Symposium (Learning, Design & Technology)

Date: Friday June 23 (full day event)
Name: International Symposium on Learning, Design and Technology
Place: Frances Searle Building, 2240 Campus Drive, Evanston, Illinois
Hosted By: Northwestern Center for Human-Computer Interaction + Design

Why Symposium?

A symposium is generally defined as a meeting organized so that experts in a given field can meet, present papers, and discuss issues and trends or make recommendations for a certain course of action.

The main difference between a conference or a workshop and a symposium lies in the size and sometimes the scope of the event. Conferences tend to be larger in size than symposiums, while workshops are smaller, and more focused on a given subject or theme within a larger research field. The symposium is, typically, wider than a workshop with several subjects being contemplated within a research field.

Calls for Papers

The Symposium on Learning, Design and Technology (LDT) aims to provide an interdisciplinary playground for researchers and professionals across the areas of interaction design and technologies (e.g., human-computer interaction, artificial intelligence, participatory design) and learning (e.g., educational technology, educational research). The main objective is to build a forum around the intersection of these topical areas. Participants from a variety of organisations are invited: learning sciences, learning analytics, educational psychology, educational data, and researchers in interaction, design and digital literacy. LDT aims to develop a critical discussion, debate and co-development of ideas and approaches about the next generation of learning environments and literacies, and the way they can be identified, utilised and enhanced in order to help us improve the contemporary learning and the learning experience. LDT research addressing the design, development, evaluation, and implementation of interactive computer systems to support and amplify human learning and cognition, and the wider impact of learning and technology on the society and the respective actors (e.g., students, teachers, parents)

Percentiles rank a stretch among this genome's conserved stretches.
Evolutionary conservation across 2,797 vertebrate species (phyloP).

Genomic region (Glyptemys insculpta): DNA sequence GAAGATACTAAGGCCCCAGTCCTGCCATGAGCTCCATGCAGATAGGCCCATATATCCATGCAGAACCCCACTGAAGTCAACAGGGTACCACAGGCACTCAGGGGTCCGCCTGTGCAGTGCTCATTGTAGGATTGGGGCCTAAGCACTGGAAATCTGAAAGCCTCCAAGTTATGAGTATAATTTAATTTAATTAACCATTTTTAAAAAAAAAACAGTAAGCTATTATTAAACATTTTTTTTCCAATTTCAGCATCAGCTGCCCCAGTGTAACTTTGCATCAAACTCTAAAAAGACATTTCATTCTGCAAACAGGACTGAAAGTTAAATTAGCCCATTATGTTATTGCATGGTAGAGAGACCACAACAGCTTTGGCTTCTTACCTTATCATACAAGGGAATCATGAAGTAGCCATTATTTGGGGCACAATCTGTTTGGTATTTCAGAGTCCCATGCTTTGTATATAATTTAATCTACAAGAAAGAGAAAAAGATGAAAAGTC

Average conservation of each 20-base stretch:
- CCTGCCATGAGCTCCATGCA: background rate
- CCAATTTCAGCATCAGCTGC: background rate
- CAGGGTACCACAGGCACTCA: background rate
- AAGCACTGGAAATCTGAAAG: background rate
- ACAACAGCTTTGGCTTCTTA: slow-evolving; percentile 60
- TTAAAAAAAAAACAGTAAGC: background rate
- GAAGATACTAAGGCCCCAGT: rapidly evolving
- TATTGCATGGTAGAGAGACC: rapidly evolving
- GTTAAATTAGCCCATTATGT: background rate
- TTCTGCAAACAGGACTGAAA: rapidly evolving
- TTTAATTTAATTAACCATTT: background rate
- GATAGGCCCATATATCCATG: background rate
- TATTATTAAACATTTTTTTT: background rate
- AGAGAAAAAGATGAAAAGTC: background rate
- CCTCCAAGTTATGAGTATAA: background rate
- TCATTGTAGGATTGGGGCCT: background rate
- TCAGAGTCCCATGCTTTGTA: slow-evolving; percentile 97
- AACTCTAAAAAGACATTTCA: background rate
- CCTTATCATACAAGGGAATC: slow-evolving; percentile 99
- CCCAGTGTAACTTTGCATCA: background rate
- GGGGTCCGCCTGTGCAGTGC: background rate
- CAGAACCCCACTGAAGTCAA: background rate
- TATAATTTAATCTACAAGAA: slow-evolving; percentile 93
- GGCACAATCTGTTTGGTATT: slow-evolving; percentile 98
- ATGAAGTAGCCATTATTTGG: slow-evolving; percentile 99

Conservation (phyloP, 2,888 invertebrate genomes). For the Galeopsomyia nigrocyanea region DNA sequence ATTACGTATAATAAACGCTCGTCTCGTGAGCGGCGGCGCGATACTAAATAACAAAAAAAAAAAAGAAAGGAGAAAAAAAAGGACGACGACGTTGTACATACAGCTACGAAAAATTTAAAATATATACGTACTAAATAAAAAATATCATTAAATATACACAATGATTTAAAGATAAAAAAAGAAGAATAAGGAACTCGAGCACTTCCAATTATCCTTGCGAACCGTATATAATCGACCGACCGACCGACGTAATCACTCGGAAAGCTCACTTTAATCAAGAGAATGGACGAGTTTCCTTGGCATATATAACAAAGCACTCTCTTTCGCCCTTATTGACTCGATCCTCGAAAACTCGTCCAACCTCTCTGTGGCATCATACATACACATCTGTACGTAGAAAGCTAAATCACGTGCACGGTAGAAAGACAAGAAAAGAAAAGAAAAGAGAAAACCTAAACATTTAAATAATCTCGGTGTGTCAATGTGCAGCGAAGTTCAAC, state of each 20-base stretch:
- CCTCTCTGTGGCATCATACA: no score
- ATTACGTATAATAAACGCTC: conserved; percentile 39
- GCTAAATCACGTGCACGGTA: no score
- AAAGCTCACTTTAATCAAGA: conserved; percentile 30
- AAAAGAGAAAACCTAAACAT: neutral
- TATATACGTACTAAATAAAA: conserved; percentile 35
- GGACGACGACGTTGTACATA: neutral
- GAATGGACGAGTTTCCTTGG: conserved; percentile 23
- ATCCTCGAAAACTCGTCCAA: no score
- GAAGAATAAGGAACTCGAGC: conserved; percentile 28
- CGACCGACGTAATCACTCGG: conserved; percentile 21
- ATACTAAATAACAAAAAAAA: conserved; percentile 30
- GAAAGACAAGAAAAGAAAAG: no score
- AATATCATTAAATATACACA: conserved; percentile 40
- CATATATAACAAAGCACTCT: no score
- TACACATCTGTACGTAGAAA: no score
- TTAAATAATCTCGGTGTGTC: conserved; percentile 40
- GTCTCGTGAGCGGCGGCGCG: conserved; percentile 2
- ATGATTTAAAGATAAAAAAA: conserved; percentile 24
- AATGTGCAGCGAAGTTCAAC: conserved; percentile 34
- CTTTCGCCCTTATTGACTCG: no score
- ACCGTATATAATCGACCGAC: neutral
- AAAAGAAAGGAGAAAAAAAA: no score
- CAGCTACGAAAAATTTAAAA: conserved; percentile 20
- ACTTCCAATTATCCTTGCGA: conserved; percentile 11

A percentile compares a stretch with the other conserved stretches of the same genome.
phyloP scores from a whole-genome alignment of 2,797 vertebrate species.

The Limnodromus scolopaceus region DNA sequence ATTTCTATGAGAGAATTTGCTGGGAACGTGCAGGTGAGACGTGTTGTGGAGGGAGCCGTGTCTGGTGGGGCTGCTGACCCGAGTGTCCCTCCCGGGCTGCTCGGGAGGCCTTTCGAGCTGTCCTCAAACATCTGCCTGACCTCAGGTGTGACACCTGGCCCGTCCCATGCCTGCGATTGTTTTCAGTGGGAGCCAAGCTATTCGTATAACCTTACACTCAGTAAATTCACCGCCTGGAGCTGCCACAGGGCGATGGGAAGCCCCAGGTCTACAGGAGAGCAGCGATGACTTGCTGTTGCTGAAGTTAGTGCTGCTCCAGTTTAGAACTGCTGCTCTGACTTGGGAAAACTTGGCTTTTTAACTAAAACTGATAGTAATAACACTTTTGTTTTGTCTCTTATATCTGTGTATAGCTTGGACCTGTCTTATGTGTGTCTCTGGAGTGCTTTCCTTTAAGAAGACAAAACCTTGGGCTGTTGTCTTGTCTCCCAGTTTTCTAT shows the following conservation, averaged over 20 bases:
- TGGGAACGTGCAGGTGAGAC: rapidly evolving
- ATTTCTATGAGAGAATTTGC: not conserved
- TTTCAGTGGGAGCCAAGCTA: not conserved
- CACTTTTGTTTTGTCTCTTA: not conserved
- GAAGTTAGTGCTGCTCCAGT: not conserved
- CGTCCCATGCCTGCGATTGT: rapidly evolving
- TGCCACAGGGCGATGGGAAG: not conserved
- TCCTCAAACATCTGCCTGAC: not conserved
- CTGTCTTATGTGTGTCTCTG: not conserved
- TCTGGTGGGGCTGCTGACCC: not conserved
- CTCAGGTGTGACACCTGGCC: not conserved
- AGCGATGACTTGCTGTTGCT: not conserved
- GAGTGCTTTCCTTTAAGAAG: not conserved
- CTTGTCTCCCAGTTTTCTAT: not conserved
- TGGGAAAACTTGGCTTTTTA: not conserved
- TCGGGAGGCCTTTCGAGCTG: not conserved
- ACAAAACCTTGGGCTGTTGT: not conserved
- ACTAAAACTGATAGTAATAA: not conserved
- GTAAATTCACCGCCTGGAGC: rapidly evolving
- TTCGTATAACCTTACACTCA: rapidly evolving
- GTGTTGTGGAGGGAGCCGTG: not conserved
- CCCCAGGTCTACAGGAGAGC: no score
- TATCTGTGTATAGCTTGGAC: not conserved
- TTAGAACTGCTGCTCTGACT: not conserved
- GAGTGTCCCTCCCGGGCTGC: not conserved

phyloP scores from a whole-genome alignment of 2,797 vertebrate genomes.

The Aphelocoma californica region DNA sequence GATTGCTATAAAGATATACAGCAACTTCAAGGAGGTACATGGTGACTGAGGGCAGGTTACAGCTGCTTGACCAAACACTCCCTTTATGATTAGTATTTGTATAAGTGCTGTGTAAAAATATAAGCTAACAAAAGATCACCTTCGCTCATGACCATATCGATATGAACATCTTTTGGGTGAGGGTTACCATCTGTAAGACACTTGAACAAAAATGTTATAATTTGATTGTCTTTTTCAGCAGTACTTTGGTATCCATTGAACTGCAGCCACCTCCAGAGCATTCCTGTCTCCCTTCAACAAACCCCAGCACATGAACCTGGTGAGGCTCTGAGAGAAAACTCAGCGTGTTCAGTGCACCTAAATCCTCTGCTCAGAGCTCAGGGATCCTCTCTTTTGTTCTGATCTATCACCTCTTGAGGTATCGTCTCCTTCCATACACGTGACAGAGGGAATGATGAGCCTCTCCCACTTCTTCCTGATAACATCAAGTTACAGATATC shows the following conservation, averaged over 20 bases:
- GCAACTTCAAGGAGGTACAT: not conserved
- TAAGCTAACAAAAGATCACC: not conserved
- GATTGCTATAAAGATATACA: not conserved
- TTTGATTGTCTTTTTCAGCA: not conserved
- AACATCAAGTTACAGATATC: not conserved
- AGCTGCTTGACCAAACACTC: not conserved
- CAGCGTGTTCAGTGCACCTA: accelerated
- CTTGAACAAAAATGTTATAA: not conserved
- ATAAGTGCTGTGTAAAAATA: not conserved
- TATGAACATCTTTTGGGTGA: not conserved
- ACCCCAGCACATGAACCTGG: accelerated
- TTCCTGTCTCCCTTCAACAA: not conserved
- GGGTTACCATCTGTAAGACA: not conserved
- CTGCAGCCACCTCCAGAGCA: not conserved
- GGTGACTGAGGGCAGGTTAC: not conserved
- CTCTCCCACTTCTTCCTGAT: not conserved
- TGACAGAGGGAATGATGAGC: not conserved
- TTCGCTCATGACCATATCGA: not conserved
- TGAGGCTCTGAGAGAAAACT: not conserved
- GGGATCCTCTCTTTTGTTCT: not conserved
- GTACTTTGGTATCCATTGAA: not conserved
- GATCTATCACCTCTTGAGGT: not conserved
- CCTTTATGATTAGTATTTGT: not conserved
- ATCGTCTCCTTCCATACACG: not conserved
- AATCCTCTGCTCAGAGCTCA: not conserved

To explore future literacies and technologies to support learning, we aim to build a research community around this topical area. This will allow us to support the development of new literacies (including media literacy and computational literacy) and brainstorm about what the next generation of technologies might look like, what kind of learner-generated data can be collected, and how these data can help us to better understand and improve the learning experience.

Suggested topics include, but are not limited to the intersection of technology and learning: ‍

  • design issues and methodologies with and for learners and teachers.
  • development of new literacies (e.g., media and computational literacy) and the role of tools such as robotics, 3D printing, and intuitive programming languages.
  • new contexts of learning that illuminate opportunities to design for, and study, learning with technology.
  • intelligent and interactive technologies to support learning (e.g., mobile, tablet, VR, AR & MR, multimodal and adaptive interfaces, wearables, AI-powered systems), 
  • learner-centered AI, opportunities and implications.
  • contemporary and emerging intelligent technologies to support teaching and learning, 
  • evaluation studies of new and emerging technologies for learning.
  • studies discussing the involvement of students and teachers in the design process. 
  • ethics in approaching interaction design and learning research.
  • future vision articles, discussing trends and directions pertinent to LDT.
  • development of theories about how people learn with and about technology

Registration and Venue:

The Symposium will take place in Evanston at Northwestern University. Symposium participants are required to register for it from the main registration page ( Registration will cover costs for refreshments and lunch for the participants.

Dates (in AOE):

  • EasyChair opens for submissions: Feb. 1
  • Abstract submission deadline: Feb. 28 
  • Paper submission deadline: March 15 
  • Notification of acceptance: April 15
  • Camera ready submission: April 30
  • Registration (required for authors): See IDC’s registration details
  • Full day Symposium: June 23

Submission Template

All submissions should use the new single column ACM Paper Format, specifically one of the following:

(*) Important note: in LaTeX or LaTex Overleaf, use the “manuscript” call to create a single column format, rather than “acmsmall”: \documentclass[sigconf, manuscript]{acmart}Please refer to this page for all documentation: ACM Template Workflow Page.


Manuscripts submitted to the research papers track should report original work in any of the areas listed in the conference topics. Manuscripts must identify and cite relevant published work and explain how the paper furthers research within the field.

Please prepare your paper in a way that preserves the anonymity of the authors. Content will be rigorously reviewed by members of the program committee. Each paper will receive feedback in the form of at least two peer review reports. The final selection will be made by the Program Committee based on the review reports.

Submission information:

  • Page limit: 9 to 12 pages (excluding references)
  • Abstract of maximum 150 words